In celebration of Ingmar Bergman’s 100th birthday this month, we’re presenting four double features on the Criterion Channel on FilmStruck, each of which brings together an essential work by the master and a film that bears its influence. First up are these penetrating character studies, in which two very different protagonists hit the road in search of their souls. Jack Nicholson stars in Bob Rafelson’s Five Easy Pieces as an oil rigger and former musical prodigy returning home to visit his ailing father with a pregnant girlfriend (Karen Black) in tow. At one point, they stop to pick up a pair of hitchhikers stranded after a car accident, only to eject them back onto the road soon after. The sequence was designed to echo a similar episode in Ingmar Bergman's mortality-themed drama Wild Strawberries when a bickering married couple shares a ride with an aging professor (Victor Sjöström), reminding him of his own failings as a husband.
Also up this week:
Scripted by Paul Schrader and directed by Martin Scorsese, Taxi Driver is a powerful study of a dangerously fractured psyche, as well as a vividly grimy portrait of New York City in the 1970s. Robert De Niro gives one of his most riveting performances as Travis Bickle, a Vietnam vet turned cabbie whose resentments and messianic delusions drive him to take to up arms in a berserk moral crusade against the corruption he sees all around him. This Criterion edition, only ever released on laserdisc, features an illuminating commentary that Scorsese and Schrader recorded in 1986. Check out an excerpt from the discussion here.
Female sexuality runs free in the riotous work of two Eastern European filmmakers. Combining minimalistic line animation with exuberant abstraction, Renata Gasiorowska’s short film Pussy revolves around a young woman whose attempts at masturbation become complicated by an increasingly absurd chain of events. Then, Czech New Wave pioneer Věra Chytilová’s 1970 feature Fruit of Paradise returns to the Garden of Eden for a frenzied exploration of knowledge, sin, and innocence, abundant with imagery of fertility and lush sexuality.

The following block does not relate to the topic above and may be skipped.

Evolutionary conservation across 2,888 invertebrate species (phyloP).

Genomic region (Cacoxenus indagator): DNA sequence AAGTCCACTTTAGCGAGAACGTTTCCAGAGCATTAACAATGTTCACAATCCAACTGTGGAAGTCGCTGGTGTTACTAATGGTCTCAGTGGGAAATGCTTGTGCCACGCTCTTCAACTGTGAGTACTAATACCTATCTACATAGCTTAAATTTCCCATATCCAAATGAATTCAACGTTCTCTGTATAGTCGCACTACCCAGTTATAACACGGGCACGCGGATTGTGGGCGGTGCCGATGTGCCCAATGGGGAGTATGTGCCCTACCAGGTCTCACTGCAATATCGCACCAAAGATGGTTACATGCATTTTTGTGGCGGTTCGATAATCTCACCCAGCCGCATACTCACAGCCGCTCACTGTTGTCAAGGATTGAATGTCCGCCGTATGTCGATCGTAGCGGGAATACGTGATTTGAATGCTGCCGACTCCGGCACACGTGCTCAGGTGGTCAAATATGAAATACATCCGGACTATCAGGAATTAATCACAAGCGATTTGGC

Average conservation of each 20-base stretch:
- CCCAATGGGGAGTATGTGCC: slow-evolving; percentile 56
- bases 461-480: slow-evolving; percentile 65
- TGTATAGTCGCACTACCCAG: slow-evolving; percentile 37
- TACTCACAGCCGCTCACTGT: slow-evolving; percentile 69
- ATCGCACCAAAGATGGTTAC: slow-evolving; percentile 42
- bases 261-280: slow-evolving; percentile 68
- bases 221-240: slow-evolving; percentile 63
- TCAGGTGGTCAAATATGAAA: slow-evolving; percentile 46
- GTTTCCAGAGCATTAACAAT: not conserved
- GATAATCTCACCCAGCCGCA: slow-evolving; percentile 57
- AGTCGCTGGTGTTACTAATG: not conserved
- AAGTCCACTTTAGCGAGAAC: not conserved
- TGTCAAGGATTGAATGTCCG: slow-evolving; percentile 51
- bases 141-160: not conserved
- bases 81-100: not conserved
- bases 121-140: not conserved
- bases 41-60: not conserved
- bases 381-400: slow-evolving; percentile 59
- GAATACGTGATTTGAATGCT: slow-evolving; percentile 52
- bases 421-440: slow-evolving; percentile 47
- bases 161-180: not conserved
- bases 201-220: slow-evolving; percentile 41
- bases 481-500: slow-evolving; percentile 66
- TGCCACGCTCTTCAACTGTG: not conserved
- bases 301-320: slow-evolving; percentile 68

George Stevens’s Woman of the Year, conceived to build on the smashing comeback Katharine Hepburn had made in The Philadelphia Story, marked the beginning of the personal and professional union between Hepburn and Spencer Tracy, who would go on to make eight more films together. This tale of two newspaper reporters who wed and then discover that their careers aren’t so compatible forges a fresh and realistic vision of what marriage can be. The freewheeling but pinpoint-sharp screenplay by Ring Lardner Jr. and Michael Kanin won an Academy Award, and Hepburn received a nomination for her performance. Woman of the Year is a dazzling, funny, and rueful observation of what it takes for men and women to get along-both in the workplace and outside of it. Supplemental features: a 1967 audio interview with Stevens, feature-length documentaries about Stevens and Hepburn, and more.